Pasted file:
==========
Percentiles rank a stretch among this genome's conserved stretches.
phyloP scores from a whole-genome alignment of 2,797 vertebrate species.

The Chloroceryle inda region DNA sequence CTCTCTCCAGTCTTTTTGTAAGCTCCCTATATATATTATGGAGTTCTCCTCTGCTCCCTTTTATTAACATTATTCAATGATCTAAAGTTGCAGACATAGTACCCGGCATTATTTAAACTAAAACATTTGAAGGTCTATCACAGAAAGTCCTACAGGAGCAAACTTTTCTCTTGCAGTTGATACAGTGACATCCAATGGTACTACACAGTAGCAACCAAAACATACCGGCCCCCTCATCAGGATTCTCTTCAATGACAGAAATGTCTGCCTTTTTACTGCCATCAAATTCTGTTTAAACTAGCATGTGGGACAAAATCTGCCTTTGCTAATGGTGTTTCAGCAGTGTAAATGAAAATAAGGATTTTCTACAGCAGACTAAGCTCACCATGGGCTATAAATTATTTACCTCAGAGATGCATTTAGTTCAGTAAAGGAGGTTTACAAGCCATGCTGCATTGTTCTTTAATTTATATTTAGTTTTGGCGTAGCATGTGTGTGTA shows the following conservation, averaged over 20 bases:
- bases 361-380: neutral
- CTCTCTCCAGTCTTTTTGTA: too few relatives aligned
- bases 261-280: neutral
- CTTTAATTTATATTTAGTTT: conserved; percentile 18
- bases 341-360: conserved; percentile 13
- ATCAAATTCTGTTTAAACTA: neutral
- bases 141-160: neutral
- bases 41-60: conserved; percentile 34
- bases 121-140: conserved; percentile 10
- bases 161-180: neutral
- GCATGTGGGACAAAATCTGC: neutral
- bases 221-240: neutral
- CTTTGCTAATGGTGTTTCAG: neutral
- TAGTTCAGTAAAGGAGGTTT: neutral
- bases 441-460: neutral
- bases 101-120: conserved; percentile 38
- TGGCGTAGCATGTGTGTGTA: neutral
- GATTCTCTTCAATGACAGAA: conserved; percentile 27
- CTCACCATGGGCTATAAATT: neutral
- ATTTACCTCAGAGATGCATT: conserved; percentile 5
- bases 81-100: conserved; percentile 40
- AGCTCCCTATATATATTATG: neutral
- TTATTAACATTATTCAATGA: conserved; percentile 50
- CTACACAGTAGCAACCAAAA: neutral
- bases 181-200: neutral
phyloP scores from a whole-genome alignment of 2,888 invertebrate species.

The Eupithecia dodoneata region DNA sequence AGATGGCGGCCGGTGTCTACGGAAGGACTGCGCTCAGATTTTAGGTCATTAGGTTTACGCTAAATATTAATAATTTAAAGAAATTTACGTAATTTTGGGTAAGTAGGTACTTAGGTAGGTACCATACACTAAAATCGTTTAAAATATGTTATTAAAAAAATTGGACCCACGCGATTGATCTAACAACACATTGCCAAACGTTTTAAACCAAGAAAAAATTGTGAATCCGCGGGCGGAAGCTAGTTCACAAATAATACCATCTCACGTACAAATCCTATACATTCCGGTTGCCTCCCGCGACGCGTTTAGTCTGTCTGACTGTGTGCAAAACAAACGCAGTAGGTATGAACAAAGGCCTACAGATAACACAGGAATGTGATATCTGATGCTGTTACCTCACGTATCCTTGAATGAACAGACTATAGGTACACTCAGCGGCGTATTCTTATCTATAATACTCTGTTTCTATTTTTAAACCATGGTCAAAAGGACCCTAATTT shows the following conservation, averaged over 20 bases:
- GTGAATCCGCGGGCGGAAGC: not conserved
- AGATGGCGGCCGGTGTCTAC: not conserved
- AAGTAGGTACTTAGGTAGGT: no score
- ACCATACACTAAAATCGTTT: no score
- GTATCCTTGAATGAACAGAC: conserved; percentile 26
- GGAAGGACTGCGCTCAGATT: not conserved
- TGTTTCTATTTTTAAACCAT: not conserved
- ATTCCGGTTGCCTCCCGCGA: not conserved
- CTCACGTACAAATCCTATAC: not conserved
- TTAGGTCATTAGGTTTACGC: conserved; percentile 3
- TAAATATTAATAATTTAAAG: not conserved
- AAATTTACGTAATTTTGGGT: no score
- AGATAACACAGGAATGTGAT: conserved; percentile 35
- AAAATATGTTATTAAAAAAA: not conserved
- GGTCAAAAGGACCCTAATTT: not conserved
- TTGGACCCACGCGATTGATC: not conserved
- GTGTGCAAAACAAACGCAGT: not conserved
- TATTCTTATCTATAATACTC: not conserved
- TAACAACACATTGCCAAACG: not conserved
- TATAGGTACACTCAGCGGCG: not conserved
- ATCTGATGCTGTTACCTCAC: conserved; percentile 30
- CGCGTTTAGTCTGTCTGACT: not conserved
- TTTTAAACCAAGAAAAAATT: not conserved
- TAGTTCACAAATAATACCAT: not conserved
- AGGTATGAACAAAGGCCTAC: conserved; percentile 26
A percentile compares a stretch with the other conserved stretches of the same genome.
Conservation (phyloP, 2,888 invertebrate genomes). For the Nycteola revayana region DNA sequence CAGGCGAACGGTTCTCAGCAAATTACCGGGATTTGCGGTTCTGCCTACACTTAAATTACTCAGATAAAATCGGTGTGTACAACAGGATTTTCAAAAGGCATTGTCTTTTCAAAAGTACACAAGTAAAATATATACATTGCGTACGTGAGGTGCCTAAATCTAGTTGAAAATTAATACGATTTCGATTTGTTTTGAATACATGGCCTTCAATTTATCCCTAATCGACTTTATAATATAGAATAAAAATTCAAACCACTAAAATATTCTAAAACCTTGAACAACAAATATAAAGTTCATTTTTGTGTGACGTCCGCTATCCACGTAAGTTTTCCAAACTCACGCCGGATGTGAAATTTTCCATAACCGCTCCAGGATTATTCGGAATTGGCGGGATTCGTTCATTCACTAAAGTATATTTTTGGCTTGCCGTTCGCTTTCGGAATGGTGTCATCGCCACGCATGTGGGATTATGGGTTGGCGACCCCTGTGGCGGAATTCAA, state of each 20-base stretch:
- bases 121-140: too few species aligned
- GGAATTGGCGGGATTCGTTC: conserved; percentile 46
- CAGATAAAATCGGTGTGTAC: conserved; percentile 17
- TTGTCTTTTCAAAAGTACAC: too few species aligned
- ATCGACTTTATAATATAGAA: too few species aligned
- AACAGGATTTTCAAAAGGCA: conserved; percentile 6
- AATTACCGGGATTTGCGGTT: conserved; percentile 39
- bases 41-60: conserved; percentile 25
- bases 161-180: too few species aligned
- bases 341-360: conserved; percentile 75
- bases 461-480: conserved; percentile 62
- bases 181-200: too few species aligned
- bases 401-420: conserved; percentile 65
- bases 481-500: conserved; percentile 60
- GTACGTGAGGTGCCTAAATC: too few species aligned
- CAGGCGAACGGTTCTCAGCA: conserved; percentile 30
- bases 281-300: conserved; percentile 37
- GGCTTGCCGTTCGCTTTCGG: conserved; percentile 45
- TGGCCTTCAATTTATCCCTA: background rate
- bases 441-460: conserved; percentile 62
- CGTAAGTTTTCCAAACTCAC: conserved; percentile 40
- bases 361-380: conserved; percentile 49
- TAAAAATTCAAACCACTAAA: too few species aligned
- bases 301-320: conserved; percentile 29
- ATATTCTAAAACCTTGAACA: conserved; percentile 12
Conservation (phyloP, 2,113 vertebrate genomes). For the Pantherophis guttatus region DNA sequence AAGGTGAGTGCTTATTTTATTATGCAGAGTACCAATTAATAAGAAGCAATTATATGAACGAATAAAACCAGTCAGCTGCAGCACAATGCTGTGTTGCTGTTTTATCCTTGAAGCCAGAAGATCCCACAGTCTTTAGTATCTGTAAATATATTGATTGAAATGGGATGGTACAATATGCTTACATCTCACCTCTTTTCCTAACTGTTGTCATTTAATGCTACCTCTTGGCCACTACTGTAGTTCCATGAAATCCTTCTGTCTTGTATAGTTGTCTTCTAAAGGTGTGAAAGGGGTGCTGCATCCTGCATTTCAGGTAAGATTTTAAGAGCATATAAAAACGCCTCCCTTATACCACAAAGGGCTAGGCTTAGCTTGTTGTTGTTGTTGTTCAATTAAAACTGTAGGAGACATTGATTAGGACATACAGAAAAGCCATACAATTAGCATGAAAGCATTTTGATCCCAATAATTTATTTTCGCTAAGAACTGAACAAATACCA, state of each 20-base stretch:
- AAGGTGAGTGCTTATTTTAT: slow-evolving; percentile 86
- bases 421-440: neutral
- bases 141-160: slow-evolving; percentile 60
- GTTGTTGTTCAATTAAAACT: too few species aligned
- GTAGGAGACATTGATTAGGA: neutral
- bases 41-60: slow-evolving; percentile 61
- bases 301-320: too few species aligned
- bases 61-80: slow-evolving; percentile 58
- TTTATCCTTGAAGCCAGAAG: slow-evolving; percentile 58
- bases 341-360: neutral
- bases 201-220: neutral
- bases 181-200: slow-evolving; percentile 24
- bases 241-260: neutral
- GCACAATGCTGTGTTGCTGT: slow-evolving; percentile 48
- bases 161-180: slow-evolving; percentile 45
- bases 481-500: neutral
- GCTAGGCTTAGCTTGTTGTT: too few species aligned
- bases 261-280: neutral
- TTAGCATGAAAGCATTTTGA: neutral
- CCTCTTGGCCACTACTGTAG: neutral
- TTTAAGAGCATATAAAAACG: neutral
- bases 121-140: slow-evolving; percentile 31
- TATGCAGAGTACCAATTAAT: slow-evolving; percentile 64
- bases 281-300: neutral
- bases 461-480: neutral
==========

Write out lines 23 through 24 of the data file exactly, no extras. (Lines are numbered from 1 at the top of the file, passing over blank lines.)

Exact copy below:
- ATTTACCTCAGAGATGCATT: conserved; percentile 5
- bases 81-100: conserved; percentile 40